Check out this next auction for a 1995 Regal Cabin Cruiser boat. It measures 25'6" in length, has a powerful 235HP twin Mercruiser engine, and a fiberglass hull. Inside the boat you'll find a full spacious cabin, sink, refrigerator, microwave, and bathroom. VIN: RGMHC192J495. The current price for this seized boat is at $4,550, with 4 days and 5 hours left to bid. Click here now for full membership access. It's simple and easy so don't miss out!
PLEASE READ THESE TERMS OF SALE CAREFULLY, AS THEY HAVE BEEN RECENTLY UPDATED.  THIS IS AN INTERNET-ONLY AUCTION!  AUCTION CLOSING DATE: Friday, March 22nd, beginning at 11:07 am.  Bidding closes on the first item at 11:07 am, then closes at the rate discussed in these Terms and Conditions of Sale.  INSPECT: There is no inspection for   [ View Full Listing ]
Browse different government departments' websites. The federal government offers different auction sites based on department. The U.S. Department of Justice offers property seized from criminals. The U.S. Department of the Treasury offers property seized from people who didn’t pay taxes to the Internal Revenue Service. The Department of Defense sells surplus and scrap assets such as aircraft parts, electronic test equipment, medical equipment, uniforms and vehicles.

When it comes to car auctions, try not to put all your eggs in one basket, because there will always be more chances to score a sweet ride on the cheap. Like gambling, it’s always good to have a limit in place before the bidding starts, because nothing sucks more than overspending on a car that only gets you halfway home before the damn transmission craps out.
It is important to have realistic expectations when attending a government car auction. While you can find some good bargains, you are not going to find a brand new BMW for $100.00. Government auctions sell both fleet cars and vehicles that have been impounded by government agencies. The conditions of these vehicles can range from great to not running. Set your expectations and budget realistically.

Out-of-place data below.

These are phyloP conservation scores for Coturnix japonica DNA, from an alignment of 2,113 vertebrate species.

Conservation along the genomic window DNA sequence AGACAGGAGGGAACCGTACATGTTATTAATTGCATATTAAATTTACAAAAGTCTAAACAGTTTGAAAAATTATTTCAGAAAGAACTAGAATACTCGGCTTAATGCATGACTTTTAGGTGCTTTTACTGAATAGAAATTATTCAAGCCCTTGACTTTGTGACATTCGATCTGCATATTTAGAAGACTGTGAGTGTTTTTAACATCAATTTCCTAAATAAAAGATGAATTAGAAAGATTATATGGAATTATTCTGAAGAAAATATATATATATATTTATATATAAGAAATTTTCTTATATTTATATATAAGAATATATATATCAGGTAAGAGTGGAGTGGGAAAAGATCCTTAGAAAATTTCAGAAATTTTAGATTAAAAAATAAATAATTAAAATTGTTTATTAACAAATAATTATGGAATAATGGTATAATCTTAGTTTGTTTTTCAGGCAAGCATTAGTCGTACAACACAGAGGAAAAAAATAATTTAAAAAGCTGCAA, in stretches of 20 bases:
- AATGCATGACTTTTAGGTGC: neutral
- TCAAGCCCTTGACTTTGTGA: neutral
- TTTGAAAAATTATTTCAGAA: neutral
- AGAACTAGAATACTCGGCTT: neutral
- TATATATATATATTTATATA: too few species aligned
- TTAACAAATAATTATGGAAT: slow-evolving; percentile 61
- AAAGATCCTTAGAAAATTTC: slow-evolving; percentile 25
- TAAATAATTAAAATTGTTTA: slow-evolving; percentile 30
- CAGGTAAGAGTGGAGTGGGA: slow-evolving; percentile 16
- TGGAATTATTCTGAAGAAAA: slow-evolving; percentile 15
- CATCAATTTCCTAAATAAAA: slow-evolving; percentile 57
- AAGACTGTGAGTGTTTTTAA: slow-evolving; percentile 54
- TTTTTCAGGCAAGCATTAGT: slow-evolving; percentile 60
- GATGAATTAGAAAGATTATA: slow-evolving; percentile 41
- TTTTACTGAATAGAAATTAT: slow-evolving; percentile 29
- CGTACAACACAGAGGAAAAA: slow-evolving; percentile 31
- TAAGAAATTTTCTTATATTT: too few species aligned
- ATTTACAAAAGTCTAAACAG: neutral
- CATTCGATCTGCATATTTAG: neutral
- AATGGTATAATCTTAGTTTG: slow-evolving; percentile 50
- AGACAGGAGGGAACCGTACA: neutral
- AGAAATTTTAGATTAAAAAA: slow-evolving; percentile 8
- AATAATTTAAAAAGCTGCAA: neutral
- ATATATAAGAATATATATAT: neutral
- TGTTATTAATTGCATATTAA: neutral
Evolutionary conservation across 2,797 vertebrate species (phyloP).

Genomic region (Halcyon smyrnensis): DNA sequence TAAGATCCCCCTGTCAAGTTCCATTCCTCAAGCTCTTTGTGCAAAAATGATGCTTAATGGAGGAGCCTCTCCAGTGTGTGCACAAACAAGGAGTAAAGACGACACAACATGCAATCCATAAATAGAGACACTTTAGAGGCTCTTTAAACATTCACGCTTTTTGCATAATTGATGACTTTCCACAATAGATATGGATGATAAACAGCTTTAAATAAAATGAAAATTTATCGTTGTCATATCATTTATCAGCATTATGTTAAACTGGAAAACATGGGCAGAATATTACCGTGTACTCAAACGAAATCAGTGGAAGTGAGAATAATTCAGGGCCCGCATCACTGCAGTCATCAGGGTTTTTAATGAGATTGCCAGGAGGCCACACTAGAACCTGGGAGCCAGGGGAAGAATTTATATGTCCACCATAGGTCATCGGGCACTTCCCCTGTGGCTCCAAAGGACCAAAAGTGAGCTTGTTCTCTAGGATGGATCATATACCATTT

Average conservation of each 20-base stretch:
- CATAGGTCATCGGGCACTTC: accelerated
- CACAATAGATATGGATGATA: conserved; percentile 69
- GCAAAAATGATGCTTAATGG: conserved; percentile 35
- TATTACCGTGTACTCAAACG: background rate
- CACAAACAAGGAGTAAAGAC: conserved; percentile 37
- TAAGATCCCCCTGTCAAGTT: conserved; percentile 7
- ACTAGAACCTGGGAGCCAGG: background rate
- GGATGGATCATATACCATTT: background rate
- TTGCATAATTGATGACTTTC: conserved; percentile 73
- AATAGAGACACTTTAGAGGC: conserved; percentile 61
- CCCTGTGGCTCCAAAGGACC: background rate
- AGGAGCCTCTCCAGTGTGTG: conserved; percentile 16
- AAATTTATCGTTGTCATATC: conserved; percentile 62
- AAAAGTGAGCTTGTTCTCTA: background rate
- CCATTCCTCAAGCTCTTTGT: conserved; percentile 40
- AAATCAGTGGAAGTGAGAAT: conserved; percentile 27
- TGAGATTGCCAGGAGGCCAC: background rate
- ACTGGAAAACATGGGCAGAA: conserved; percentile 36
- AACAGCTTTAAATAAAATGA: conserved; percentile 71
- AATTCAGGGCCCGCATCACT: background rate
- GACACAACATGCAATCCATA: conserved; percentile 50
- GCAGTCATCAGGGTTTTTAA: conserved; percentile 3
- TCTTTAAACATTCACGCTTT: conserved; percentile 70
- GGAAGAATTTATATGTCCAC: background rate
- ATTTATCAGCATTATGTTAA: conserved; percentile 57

We are a premier full-service private auction company liquidating property seized by police and federal agencies, property from abandoned safe deposit boxes, seized bank assets, bankruptcies, financial institutions, business inventory liquidations, and other consignors. Our firm conducts traditional live auctions throughout the year at various locations across the country, as well as auctions on the Internet. Please see our schedule of upcoming auctions for further details.
Additional government sites. There are a few additional sites that can provide tips on government auctions. Guide to Federal Auctions gives a rundown of the various agencies. It provides information about what they sell as well as the departments' websites. GSA supplies information about auction sources. Auctions can be searched by state or auction house
The public may view the vehicles from 7 a.m. to 9 a.m. the day of the auction. In order to bid on a vehicle, you must be registered with the Impound Lot before 9 a.m. on the day of auction. Registrations will not be processed after 9 a.m. There is a $5 fee to obtain a bidder number for the auction. You must be 18 or older to bid. Additional attendees with a bidder are $1 each, including children. One person in each party must register as a bidder. Everyone in your party must be present when the bidder registers in order to be allowed in for the attendee fee of $1. The bidder's name will be the name the Bill of Sale is printed in. This cannot be changed.
The majority of the vehicles found at local auctions will need some work done to them in order to be deemed “road-worthy.” Knowing this before you ever set foot on the grounds is a major part of deciding if this is the right way for you to source an automobile. A low bid on a crappy car has the potential to leave you stranded on the side of the road, so if you aren’t a savvy DIY wrencher, you’d better have one hell of a trustworthy mechanic.
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